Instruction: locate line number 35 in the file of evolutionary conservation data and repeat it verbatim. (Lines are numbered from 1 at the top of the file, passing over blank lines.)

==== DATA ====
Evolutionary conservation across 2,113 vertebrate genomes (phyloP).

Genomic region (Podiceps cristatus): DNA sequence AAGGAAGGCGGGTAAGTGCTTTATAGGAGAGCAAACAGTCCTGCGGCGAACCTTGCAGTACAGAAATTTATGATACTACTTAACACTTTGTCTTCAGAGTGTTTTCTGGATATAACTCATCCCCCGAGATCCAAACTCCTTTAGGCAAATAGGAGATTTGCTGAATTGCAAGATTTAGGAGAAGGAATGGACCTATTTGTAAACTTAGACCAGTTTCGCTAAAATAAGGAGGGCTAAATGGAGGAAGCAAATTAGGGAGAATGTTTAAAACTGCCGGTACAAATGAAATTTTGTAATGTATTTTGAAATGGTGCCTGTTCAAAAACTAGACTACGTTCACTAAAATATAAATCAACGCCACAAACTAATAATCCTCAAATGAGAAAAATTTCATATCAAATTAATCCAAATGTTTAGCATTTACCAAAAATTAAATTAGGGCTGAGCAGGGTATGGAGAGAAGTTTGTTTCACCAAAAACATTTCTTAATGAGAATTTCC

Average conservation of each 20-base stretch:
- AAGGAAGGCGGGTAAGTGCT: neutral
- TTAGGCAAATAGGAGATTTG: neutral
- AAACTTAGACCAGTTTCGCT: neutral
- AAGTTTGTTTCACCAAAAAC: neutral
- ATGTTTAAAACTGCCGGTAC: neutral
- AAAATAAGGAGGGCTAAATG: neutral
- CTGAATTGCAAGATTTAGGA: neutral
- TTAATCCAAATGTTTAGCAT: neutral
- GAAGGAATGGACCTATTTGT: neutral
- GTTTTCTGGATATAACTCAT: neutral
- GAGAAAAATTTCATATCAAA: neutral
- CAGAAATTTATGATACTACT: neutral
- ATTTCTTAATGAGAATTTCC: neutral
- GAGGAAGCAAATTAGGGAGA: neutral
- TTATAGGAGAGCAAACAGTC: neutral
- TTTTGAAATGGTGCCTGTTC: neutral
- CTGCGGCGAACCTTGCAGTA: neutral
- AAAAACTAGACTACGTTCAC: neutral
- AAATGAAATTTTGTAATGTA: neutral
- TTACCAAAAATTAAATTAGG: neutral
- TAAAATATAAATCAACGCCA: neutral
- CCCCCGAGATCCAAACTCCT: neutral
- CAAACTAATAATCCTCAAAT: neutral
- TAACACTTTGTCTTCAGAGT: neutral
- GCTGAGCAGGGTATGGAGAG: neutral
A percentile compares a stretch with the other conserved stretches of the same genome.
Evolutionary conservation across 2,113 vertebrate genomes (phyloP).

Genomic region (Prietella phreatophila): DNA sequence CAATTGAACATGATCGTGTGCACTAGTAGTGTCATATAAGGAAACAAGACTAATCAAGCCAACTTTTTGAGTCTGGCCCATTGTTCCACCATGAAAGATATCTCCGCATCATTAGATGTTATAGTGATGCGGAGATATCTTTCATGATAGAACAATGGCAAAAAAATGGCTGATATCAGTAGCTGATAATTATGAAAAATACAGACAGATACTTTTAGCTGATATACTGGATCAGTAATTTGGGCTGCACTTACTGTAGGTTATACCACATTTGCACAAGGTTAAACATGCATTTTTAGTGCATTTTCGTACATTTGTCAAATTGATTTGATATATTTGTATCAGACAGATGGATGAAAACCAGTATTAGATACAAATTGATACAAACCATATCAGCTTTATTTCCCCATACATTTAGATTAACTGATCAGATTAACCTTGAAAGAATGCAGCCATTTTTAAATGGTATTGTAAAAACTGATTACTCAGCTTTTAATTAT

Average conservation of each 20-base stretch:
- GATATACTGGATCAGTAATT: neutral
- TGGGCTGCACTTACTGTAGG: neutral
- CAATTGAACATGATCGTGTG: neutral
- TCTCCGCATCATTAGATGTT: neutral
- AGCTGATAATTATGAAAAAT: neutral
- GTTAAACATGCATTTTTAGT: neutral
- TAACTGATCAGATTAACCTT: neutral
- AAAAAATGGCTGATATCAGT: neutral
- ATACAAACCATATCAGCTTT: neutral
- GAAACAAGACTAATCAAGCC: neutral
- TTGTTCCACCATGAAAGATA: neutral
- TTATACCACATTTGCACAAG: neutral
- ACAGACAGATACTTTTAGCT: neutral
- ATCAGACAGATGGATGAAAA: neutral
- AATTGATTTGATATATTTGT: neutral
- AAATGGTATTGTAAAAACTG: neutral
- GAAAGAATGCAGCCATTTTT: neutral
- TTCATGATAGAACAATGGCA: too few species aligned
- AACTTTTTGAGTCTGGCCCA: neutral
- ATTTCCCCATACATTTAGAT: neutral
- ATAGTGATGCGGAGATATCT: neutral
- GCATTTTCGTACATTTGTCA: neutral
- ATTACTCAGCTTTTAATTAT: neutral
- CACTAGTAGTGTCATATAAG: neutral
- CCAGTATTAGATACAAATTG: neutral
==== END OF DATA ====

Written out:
- CAATTGAACATGATCGTGTG: neutral